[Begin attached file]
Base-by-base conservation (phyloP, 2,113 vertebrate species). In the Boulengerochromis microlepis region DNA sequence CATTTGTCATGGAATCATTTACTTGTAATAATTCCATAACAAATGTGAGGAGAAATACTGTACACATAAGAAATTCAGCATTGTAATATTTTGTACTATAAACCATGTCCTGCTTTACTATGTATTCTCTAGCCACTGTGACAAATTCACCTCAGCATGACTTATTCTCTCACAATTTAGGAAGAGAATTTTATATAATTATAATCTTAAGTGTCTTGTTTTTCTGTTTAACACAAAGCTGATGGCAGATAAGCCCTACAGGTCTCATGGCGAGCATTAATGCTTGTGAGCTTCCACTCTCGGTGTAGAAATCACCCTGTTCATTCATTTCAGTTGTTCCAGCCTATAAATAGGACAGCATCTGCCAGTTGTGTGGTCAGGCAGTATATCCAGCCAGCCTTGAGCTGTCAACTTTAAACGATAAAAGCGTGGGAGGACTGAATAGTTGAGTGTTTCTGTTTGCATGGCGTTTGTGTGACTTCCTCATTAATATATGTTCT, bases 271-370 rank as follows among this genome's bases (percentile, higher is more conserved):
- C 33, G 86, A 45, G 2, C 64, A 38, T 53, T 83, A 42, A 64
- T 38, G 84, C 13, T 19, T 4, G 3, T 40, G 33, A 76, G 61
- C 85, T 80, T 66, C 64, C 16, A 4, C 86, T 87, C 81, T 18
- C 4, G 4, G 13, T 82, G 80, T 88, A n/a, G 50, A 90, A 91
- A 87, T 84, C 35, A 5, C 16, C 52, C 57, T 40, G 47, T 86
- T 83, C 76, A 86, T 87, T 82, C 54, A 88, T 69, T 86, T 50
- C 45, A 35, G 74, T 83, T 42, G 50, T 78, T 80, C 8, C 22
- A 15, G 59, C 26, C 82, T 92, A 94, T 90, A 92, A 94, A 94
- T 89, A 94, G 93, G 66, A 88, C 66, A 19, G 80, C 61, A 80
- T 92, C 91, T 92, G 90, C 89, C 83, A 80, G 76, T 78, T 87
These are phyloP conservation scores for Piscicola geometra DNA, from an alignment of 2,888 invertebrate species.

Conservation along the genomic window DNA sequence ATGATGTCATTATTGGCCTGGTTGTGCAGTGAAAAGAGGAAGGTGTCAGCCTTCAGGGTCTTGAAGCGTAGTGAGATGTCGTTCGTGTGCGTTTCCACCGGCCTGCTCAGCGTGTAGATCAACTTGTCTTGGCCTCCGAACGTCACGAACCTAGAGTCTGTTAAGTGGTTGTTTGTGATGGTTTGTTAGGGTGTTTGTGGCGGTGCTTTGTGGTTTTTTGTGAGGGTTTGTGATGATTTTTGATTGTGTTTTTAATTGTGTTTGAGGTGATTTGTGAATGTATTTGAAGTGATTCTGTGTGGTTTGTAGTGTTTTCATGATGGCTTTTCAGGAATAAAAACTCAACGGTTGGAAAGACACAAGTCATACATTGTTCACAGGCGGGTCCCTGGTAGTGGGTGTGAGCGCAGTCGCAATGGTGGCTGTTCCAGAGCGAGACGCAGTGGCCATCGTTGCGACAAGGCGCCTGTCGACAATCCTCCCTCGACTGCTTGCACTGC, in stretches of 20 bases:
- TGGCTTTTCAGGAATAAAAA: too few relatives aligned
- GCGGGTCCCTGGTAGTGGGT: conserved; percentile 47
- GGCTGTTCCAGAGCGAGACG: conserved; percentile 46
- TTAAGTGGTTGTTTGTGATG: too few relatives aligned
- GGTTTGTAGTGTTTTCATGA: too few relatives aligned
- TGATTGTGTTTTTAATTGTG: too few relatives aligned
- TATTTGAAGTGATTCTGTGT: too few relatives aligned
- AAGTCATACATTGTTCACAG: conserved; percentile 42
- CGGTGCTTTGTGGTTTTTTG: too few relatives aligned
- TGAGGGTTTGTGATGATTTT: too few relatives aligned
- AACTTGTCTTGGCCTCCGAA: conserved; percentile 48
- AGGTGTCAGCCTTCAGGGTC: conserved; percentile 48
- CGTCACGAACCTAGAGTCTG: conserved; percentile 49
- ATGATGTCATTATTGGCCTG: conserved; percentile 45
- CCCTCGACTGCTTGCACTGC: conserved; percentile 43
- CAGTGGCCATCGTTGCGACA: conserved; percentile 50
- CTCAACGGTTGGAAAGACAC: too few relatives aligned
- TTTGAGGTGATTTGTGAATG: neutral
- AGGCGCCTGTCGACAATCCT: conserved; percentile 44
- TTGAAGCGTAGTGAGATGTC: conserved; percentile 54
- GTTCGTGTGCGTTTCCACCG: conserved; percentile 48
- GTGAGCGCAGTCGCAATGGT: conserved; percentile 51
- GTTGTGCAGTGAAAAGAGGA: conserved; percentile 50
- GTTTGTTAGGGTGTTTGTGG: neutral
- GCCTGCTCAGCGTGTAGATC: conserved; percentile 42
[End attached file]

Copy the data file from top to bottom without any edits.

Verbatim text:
Base-by-base conservation (phyloP, 2,113 vertebrate species). In the Boulengerochromis microlepis region DNA sequence CATTTGTCATGGAATCATTTACTTGTAATAATTCCATAACAAATGTGAGGAGAAATACTGTACACATAAGAAATTCAGCATTGTAATATTTTGTACTATAAACCATGTCCTGCTTTACTATGTATTCTCTAGCCACTGTGACAAATTCACCTCAGCATGACTTATTCTCTCACAATTTAGGAAGAGAATTTTATATAATTATAATCTTAAGTGTCTTGTTTTTCTGTTTAACACAAAGCTGATGGCAGATAAGCCCTACAGGTCTCATGGCGAGCATTAATGCTTGTGAGCTTCCACTCTCGGTGTAGAAATCACCCTGTTCATTCATTTCAGTTGTTCCAGCCTATAAATAGGACAGCATCTGCCAGTTGTGTGGTCAGGCAGTATATCCAGCCAGCCTTGAGCTGTCAACTTTAAACGATAAAAGCGTGGGAGGACTGAATAGTTGAGTGTTTCTGTTTGCATGGCGTTTGTGTGACTTCCTCATTAATATATGTTCT, bases 271-370 rank as follows among this genome's bases (percentile, higher is more conserved):
- C 33, G 86, A 45, G 2, C 64, A 38, T 53, T 83, A 42, A 64
- T 38, G 84, C 13, T 19, T 4, G 3, T 40, G 33, A 76, G 61
- C 85, T 80, T 66, C 64, C 16, A 4, C 86, T 87, C 81, T 18
- C 4, G 4, G 13, T 82, G 80, T 88, A n/a, G 50, A 90, A 91
- A 87, T 84, C 35, A 5, C 16, C 52, C 57, T 40, G 47, T 86
- T 83, C 76, A 86, T 87, T 82, C 54, A 88, T 69, T 86, T 50
- C 45, A 35, G 74, T 83, T 42, G 50, T 78, T 80, C 8, C 22
- A 15, G 59, C 26, C 82, T 92, A 94, T 90, A 92, A 94, A 94
- T 89, A 94, G 93, G 66, A 88, C 66, A 19, G 80, C 61, A 80
- T 92, C 91, T 92, G 90, C 89, C 83, A 80, G 76, T 78, T 87
These are phyloP conservation scores for Piscicola geometra DNA, from an alignment of 2,888 invertebrate species.

Conservation along the genomic window DNA sequence ATGATGTCATTATTGGCCTGGTTGTGCAGTGAAAAGAGGAAGGTGTCAGCCTTCAGGGTCTTGAAGCGTAGTGAGATGTCGTTCGTGTGCGTTTCCACCGGCCTGCTCAGCGTGTAGATCAACTTGTCTTGGCCTCCGAACGTCACGAACCTAGAGTCTGTTAAGTGGTTGTTTGTGATGGTTTGTTAGGGTGTTTGTGGCGGTGCTTTGTGGTTTTTTGTGAGGGTTTGTGATGATTTTTGATTGTGTTTTTAATTGTGTTTGAGGTGATTTGTGAATGTATTTGAAGTGATTCTGTGTGGTTTGTAGTGTTTTCATGATGGCTTTTCAGGAATAAAAACTCAACGGTTGGAAAGACACAAGTCATACATTGTTCACAGGCGGGTCCCTGGTAGTGGGTGTGAGCGCAGTCGCAATGGTGGCTGTTCCAGAGCGAGACGCAGTGGCCATCGTTGCGACAAGGCGCCTGTCGACAATCCTCCCTCGACTGCTTGCACTGC, in stretches of 20 bases:
- TGGCTTTTCAGGAATAAAAA: too few relatives aligned
- GCGGGTCCCTGGTAGTGGGT: conserved; percentile 47
- GGCTGTTCCAGAGCGAGACG: conserved; percentile 46
- TTAAGTGGTTGTTTGTGATG: too few relatives aligned
- GGTTTGTAGTGTTTTCATGA: too few relatives aligned
- TGATTGTGTTTTTAATTGTG: too few relatives aligned
- TATTTGAAGTGATTCTGTGT: too few relatives aligned
- AAGTCATACATTGTTCACAG: conserved; percentile 42
- CGGTGCTTTGTGGTTTTTTG: too few relatives aligned
- TGAGGGTTTGTGATGATTTT: too few relatives aligned
- AACTTGTCTTGGCCTCCGAA: conserved; percentile 48
- AGGTGTCAGCCTTCAGGGTC: conserved; percentile 48
- CGTCACGAACCTAGAGTCTG: conserved; percentile 49
- ATGATGTCATTATTGGCCTG: conserved; percentile 45
- CCCTCGACTGCTTGCACTGC: conserved; percentile 43
- CAGTGGCCATCGTTGCGACA: conserved; percentile 50
- CTCAACGGTTGGAAAGACAC: too few relatives aligned
- TTTGAGGTGATTTGTGAATG: neutral
- AGGCGCCTGTCGACAATCCT: conserved; percentile 44
- TTGAAGCGTAGTGAGATGTC: conserved; percentile 54
- GTTCGTGTGCGTTTCCACCG: conserved; percentile 48
- GTGAGCGCAGTCGCAATGGT: conserved; percentile 51
- GTTGTGCAGTGAAAAGAGGA: conserved; percentile 50
- GTTTGTTAGGGTGTTTGTGG: neutral
- GCCTGCTCAGCGTGTAGATC: conserved; percentile 42